Friday, December 14, 2007

Obligatory introduction post

I guess any inaugural post needs to begin with an introduction, and a bit of background information. Not that any of the 12 people inclined to read this don't know already. Back in August this year, I left Ziff Davis Media (where I was the SVP and Editorial Director of the 1UP Network, which includes 1UP.com, EGM, Games for Windows The Official Magazine, and Gamevideos to name a few of the properties) with my business partner to start a new company called What They Like. From the very beginning our goal with the company What They Like, and the first product we were launching What They Play was to help empower parents. At a time when it seems that everyone is trying to tell us what to think, or what to buy (particularly in the videogames space) it seemed that there were very few resources designed to help parents make smarter choices. Our philosophy from day one has been that the best possible parental control for any kind of entertainment is parents. Who is better suited to control media consumption? Who knows kids better? No one. Every family is different, and every family has a different set of rules for what they allow. The line in the sand for what is acceptable is difficult enough to establish when you’re the mom or dad concerned…so how can someone that’s never met your kids possibly make that call for you?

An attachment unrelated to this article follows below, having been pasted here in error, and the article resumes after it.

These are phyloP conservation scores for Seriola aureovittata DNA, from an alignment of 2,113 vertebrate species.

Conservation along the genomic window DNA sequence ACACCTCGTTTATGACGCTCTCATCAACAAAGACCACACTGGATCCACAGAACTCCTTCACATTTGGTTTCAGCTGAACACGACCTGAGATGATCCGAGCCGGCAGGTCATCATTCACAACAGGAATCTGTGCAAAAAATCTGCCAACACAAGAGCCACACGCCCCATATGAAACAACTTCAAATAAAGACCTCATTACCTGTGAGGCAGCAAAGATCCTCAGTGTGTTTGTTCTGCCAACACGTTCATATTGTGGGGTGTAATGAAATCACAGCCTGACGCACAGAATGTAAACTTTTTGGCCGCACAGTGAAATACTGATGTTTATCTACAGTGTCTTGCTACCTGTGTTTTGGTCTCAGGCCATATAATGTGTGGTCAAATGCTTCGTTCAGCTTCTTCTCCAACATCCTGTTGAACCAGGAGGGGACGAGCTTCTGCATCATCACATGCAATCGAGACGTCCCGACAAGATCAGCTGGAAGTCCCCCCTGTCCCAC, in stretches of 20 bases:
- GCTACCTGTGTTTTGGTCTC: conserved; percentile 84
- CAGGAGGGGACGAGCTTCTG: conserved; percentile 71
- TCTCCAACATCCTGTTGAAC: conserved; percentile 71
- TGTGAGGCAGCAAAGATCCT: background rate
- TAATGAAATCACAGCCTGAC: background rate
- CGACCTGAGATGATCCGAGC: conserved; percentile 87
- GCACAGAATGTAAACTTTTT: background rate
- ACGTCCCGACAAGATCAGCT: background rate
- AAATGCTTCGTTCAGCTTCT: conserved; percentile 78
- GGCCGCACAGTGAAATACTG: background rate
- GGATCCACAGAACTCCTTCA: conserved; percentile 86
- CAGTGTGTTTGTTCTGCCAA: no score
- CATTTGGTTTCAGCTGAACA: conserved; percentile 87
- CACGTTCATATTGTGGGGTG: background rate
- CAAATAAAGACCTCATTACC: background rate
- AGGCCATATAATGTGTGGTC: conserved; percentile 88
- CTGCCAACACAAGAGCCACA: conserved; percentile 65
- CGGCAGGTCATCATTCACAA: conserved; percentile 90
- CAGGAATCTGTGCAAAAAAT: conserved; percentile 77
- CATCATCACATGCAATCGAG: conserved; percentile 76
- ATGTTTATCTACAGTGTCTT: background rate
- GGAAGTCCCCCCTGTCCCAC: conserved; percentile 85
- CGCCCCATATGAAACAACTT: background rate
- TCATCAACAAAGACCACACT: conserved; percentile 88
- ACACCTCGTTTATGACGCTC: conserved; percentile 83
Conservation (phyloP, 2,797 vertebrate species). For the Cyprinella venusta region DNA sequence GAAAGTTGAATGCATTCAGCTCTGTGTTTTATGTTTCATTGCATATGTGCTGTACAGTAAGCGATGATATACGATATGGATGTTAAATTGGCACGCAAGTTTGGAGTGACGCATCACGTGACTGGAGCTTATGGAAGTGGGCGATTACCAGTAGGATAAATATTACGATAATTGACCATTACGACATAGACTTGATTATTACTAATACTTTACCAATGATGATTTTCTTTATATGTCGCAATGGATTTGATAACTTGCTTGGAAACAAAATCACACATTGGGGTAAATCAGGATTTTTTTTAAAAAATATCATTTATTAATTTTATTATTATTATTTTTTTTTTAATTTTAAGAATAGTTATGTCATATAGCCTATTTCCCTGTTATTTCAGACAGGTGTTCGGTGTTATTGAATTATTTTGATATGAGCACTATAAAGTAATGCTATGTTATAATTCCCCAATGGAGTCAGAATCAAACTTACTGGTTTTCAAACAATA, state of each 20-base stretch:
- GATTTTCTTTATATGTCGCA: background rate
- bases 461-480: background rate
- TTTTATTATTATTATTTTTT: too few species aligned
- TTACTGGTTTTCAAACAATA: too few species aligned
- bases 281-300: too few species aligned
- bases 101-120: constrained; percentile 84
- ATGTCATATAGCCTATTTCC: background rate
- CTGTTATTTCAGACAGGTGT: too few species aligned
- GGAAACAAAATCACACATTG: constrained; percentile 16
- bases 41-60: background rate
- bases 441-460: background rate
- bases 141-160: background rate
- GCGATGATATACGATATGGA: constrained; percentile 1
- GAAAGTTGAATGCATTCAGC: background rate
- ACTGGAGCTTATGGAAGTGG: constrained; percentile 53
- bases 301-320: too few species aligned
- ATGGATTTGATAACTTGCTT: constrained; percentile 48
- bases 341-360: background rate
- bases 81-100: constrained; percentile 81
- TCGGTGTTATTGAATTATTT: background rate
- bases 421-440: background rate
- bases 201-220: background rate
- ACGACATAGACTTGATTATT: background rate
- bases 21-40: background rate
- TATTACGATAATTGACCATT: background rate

Videogames are an important part of entertainment, and they’re becoming a more and more significant part of the media diet. They’re demonized constantly, and characterized as “violent” or, shockingly (and inappropriately) “pornographic” by observers claiming to be “concerned.” There’s an ESRB rating on every game box that gives a broad indication of what age it’s appropriate for, and there are descriptors that characterize the content. What we do at What They Play is put that information into some context. If it says “violence,” we discuss the nature of the violence. Is it hitting things with a stick? Or shooting aliens in the face with a plasma rifle? If it mentions “language,” we characterize the words used. Are the characters constantly peppering their lines with f-bombs, or are you hearing words like “crap” or “ass”?

If parents have the resources and the information they need to make informed decisions, they’ll be more confident about the products being bought and consumed, and they’ll feel better about satisfying their children’s wishes. Kids know exactly what they want. As we all know, they’re unbelievably media-savvy, and they know better than anyone what’s cool and what’s not. As kids get older this becomes more and more of an important consideration. Parents need to understand the content of the entertainment that’s wanted, and make judgment calls accordingly. With a little research, and access to good information, there can be some surprises. That World War 2 shooter that you assumed was ultra-violent may turn out to be historically accurate, and not feature any blood or gore. That adventure game with the sexy girl as the lead may turn out to be a great exercise in lateral thinking and puzzle solving…and may not be quite as saucy as you feared. What could be more embarrassing for a 13-year-old boy than being bought a spectacularly uncool videogame by a well-meaning mom and dad? Better to get the facts on the cool stuff, than impose bad but well-meaning choices.

So...that's what the business is doing. Here on this blog, I'll give some background on the way the company is evolving, talk about some of the cool stuff we'll be doing, and maybe give a little insight into our (sometimes bizarre) day-to-day activities.
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